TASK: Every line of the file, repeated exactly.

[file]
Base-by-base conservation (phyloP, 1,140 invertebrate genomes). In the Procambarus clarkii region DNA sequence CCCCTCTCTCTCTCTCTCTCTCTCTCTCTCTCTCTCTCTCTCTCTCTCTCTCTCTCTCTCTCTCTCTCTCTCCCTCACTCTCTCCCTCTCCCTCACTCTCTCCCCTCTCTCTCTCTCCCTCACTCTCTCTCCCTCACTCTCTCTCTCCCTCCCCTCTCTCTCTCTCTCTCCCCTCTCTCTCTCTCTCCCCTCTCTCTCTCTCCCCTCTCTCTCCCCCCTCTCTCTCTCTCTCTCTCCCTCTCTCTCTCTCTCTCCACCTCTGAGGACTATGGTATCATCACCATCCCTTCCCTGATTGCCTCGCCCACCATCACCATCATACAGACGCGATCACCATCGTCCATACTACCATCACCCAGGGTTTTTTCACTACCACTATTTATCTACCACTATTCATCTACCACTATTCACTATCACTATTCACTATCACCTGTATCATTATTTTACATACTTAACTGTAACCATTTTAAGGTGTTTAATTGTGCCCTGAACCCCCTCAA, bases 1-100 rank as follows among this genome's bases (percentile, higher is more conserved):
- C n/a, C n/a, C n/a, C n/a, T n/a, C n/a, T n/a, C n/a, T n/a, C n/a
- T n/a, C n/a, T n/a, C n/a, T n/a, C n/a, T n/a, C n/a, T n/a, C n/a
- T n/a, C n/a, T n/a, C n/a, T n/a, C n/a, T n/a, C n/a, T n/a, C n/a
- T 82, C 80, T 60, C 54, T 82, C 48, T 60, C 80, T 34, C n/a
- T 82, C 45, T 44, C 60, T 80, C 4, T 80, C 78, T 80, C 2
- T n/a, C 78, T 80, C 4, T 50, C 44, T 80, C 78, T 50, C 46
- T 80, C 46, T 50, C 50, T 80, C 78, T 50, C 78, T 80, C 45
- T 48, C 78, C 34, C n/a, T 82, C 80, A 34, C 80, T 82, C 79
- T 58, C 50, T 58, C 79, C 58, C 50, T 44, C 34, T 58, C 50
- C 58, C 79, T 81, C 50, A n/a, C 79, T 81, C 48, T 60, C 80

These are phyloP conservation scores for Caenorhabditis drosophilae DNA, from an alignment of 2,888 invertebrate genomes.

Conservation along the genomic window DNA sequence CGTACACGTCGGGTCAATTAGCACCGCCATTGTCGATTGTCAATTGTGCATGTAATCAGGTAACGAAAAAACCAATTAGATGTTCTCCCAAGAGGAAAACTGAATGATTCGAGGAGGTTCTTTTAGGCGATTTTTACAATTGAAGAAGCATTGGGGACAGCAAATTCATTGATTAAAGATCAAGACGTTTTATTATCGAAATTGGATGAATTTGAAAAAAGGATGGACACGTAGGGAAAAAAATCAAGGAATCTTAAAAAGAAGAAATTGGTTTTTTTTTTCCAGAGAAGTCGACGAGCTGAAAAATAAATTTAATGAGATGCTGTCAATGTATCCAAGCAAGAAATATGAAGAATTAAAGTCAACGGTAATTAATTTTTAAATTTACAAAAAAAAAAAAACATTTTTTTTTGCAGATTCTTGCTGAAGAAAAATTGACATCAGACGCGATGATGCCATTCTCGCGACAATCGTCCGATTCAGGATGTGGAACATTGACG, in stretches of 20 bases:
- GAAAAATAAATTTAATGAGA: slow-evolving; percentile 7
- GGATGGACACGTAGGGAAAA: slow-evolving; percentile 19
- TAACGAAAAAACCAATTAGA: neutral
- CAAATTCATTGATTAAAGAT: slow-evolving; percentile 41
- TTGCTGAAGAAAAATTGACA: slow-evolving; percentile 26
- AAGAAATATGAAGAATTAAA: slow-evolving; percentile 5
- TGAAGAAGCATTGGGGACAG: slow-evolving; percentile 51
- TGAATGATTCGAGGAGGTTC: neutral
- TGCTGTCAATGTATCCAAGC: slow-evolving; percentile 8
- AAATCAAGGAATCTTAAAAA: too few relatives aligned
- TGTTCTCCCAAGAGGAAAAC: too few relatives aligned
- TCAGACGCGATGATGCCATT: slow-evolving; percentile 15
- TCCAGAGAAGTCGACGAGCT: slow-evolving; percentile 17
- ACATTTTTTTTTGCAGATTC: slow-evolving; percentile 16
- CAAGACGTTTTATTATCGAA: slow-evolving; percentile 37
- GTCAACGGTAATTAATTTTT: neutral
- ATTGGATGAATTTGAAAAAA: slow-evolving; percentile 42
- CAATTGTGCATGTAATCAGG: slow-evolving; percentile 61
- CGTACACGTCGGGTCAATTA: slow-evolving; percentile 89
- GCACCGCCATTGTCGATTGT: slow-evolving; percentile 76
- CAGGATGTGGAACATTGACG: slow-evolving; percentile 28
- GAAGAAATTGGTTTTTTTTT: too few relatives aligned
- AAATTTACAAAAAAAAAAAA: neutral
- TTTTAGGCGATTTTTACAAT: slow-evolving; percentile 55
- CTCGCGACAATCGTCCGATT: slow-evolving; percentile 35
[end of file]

Base-by-base conservation (phyloP, 1,140 invertebrate genomes). In the Procambarus clarkii region DNA sequence CCCCTCTCTCTCTCTCTCTCTCTCTCTCTCTCTCTCTCTCTCTCTCTCTCTCTCTCTCTCTCTCTCTCTCTCCCTCACTCTCTCCCTCTCCCTCACTCTCTCCCCTCTCTCTCTCTCCCTCACTCTCTCTCCCTCACTCTCTCTCTCCCTCCCCTCTCTCTCTCTCTCTCCCCTCTCTCTCTCTCTCCCCTCTCTCTCTCTCCCCTCTCTCTCCCCCCTCTCTCTCTCTCTCTCTCCCTCTCTCTCTCTCTCTCCACCTCTGAGGACTATGGTATCATCACCATCCCTTCCCTGATTGCCTCGCCCACCATCACCATCATACAGACGCGATCACCATCGTCCATACTACCATCACCCAGGGTTTTTTCACTACCACTATTTATCTACCACTATTCATCTACCACTATTCACTATCACTATTCACTATCACCTGTATCATTATTTTACATACTTAACTGTAACCATTTTAAGGTGTTTAATTGTGCCCTGAACCCCCTCAA, bases 1-100 rank as follows among this genome's bases (percentile, higher is more conserved):
- C n/a, C n/a, C n/a, C n/a, T n/a, C n/a, T n/a, C n/a, T n/a, C n/a
- T n/a, C n/a, T n/a, C n/a, T n/a, C n/a, T n/a, C n/a, T n/a, C n/a
- T n/a, C n/a, T n/a, C n/a, T n/a, C n/a, T n/a, C n/a, T n/a, C n/a
- T 82, C 80, T 60, C 54, T 82, C 48, T 60, C 80, T 34, C n/a
- T 82, C 45, T 44, C 60, T 80, C 4, T 80, C 78, T 80, C 2
- T n/a, C 78, T 80, C 4, T 50, C 44, T 80, C 78, T 50, C 46
- T 80, C 46, T 50, C 50, T 80, C 78, T 50, C 78, T 80, C 45
- T 48, C 78, C 34, C n/a, T 82, C 80, A 34, C 80, T 82, C 79
- T 58, C 50, T 58, C 79, C 58, C 50, T 44, C 34, T 58, C 50
- C 58, C 79, T 81, C 50, A n/a, C 79, T 81, C 48, T 60, C 80

These are phyloP conservation scores for Caenorhabditis drosophilae DNA, from an alignment of 2,888 invertebrate genomes.

Conservation along the genomic window DNA sequence CGTACACGTCGGGTCAATTAGCACCGCCATTGTCGATTGTCAATTGTGCATGTAATCAGGTAACGAAAAAACCAATTAGATGTTCTCCCAAGAGGAAAACTGAATGATTCGAGGAGGTTCTTTTAGGCGATTTTTACAATTGAAGAAGCATTGGGGACAGCAAATTCATTGATTAAAGATCAAGACGTTTTATTATCGAAATTGGATGAATTTGAAAAAAGGATGGACACGTAGGGAAAAAAATCAAGGAATCTTAAAAAGAAGAAATTGGTTTTTTTTTTCCAGAGAAGTCGACGAGCTGAAAAATAAATTTAATGAGATGCTGTCAATGTATCCAAGCAAGAAATATGAAGAATTAAAGTCAACGGTAATTAATTTTTAAATTTACAAAAAAAAAAAAACATTTTTTTTTGCAGATTCTTGCTGAAGAAAAATTGACATCAGACGCGATGATGCCATTCTCGCGACAATCGTCCGATTCAGGATGTGGAACATTGACG, in stretches of 20 bases:
- GAAAAATAAATTTAATGAGA: slow-evolving; percentile 7
- GGATGGACACGTAGGGAAAA: slow-evolving; percentile 19
- TAACGAAAAAACCAATTAGA: neutral
- CAAATTCATTGATTAAAGAT: slow-evolving; percentile 41
- TTGCTGAAGAAAAATTGACA: slow-evolving; percentile 26
- AAGAAATATGAAGAATTAAA: slow-evolving; percentile 5
- TGAAGAAGCATTGGGGACAG: slow-evolving; percentile 51
- TGAATGATTCGAGGAGGTTC: neutral
- TGCTGTCAATGTATCCAAGC: slow-evolving; percentile 8
- AAATCAAGGAATCTTAAAAA: too few relatives aligned
- TGTTCTCCCAAGAGGAAAAC: too few relatives aligned
- TCAGACGCGATGATGCCATT: slow-evolving; percentile 15
- TCCAGAGAAGTCGACGAGCT: slow-evolving; percentile 17
- ACATTTTTTTTTGCAGATTC: slow-evolving; percentile 16
- CAAGACGTTTTATTATCGAA: slow-evolving; percentile 37
- GTCAACGGTAATTAATTTTT: neutral
- ATTGGATGAATTTGAAAAAA: slow-evolving; percentile 42
- CAATTGTGCATGTAATCAGG: slow-evolving; percentile 61
- CGTACACGTCGGGTCAATTA: slow-evolving; percentile 89
- GCACCGCCATTGTCGATTGT: slow-evolving; percentile 76
- CAGGATGTGGAACATTGACG: slow-evolving; percentile 28
- GAAGAAATTGGTTTTTTTTT: too few relatives aligned
- AAATTTACAAAAAAAAAAAA: neutral
- TTTTAGGCGATTTTTACAAT: slow-evolving; percentile 55
- CTCGCGACAATCGTCCGATT: slow-evolving; percentile 35